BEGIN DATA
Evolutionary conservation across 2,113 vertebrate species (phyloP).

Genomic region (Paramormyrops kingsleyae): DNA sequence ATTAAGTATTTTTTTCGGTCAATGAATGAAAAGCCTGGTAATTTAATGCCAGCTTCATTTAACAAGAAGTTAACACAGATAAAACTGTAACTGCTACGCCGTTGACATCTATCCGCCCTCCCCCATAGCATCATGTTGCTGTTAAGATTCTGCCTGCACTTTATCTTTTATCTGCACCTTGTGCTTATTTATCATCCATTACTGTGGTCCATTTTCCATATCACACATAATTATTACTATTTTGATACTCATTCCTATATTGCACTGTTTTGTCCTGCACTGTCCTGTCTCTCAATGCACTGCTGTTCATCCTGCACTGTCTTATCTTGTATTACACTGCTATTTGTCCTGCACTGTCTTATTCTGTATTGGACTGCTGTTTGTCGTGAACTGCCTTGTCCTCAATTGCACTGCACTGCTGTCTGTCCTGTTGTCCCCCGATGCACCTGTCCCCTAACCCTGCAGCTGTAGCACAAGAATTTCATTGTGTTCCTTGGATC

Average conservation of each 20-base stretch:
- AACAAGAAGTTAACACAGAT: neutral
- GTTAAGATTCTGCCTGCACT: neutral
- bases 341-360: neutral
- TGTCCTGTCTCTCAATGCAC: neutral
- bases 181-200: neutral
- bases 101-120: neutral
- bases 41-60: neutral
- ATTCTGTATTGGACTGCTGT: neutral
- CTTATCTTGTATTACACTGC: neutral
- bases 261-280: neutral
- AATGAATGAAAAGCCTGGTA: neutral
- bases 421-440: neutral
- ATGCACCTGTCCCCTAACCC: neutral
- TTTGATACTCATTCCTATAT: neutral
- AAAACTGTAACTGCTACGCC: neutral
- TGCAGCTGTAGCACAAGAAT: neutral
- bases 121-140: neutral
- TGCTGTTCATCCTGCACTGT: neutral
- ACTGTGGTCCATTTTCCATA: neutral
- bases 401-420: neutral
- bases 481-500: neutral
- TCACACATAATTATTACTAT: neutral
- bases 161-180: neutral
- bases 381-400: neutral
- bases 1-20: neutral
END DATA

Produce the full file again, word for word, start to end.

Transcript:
Evolutionary conservation across 2,113 vertebrate species (phyloP).

Genomic region (Paramormyrops kingsleyae): DNA sequence ATTAAGTATTTTTTTCGGTCAATGAATGAAAAGCCTGGTAATTTAATGCCAGCTTCATTTAACAAGAAGTTAACACAGATAAAACTGTAACTGCTACGCCGTTGACATCTATCCGCCCTCCCCCATAGCATCATGTTGCTGTTAAGATTCTGCCTGCACTTTATCTTTTATCTGCACCTTGTGCTTATTTATCATCCATTACTGTGGTCCATTTTCCATATCACACATAATTATTACTATTTTGATACTCATTCCTATATTGCACTGTTTTGTCCTGCACTGTCCTGTCTCTCAATGCACTGCTGTTCATCCTGCACTGTCTTATCTTGTATTACACTGCTATTTGTCCTGCACTGTCTTATTCTGTATTGGACTGCTGTTTGTCGTGAACTGCCTTGTCCTCAATTGCACTGCACTGCTGTCTGTCCTGTTGTCCCCCGATGCACCTGTCCCCTAACCCTGCAGCTGTAGCACAAGAATTTCATTGTGTTCCTTGGATC

Average conservation of each 20-base stretch:
- AACAAGAAGTTAACACAGAT: neutral
- GTTAAGATTCTGCCTGCACT: neutral
- bases 341-360: neutral
- TGTCCTGTCTCTCAATGCAC: neutral
- bases 181-200: neutral
- bases 101-120: neutral
- bases 41-60: neutral
- ATTCTGTATTGGACTGCTGT: neutral
- CTTATCTTGTATTACACTGC: neutral
- bases 261-280: neutral
- AATGAATGAAAAGCCTGGTA: neutral
- bases 421-440: neutral
- ATGCACCTGTCCCCTAACCC: neutral
- TTTGATACTCATTCCTATAT: neutral
- AAAACTGTAACTGCTACGCC: neutral
- TGCAGCTGTAGCACAAGAAT: neutral
- bases 121-140: neutral
- TGCTGTTCATCCTGCACTGT: neutral
- ACTGTGGTCCATTTTCCATA: neutral
- bases 401-420: neutral
- bases 481-500: neutral
- TCACACATAATTATTACTAT: neutral
- bases 161-180: neutral
- bases 381-400: neutral
- bases 1-20: neutral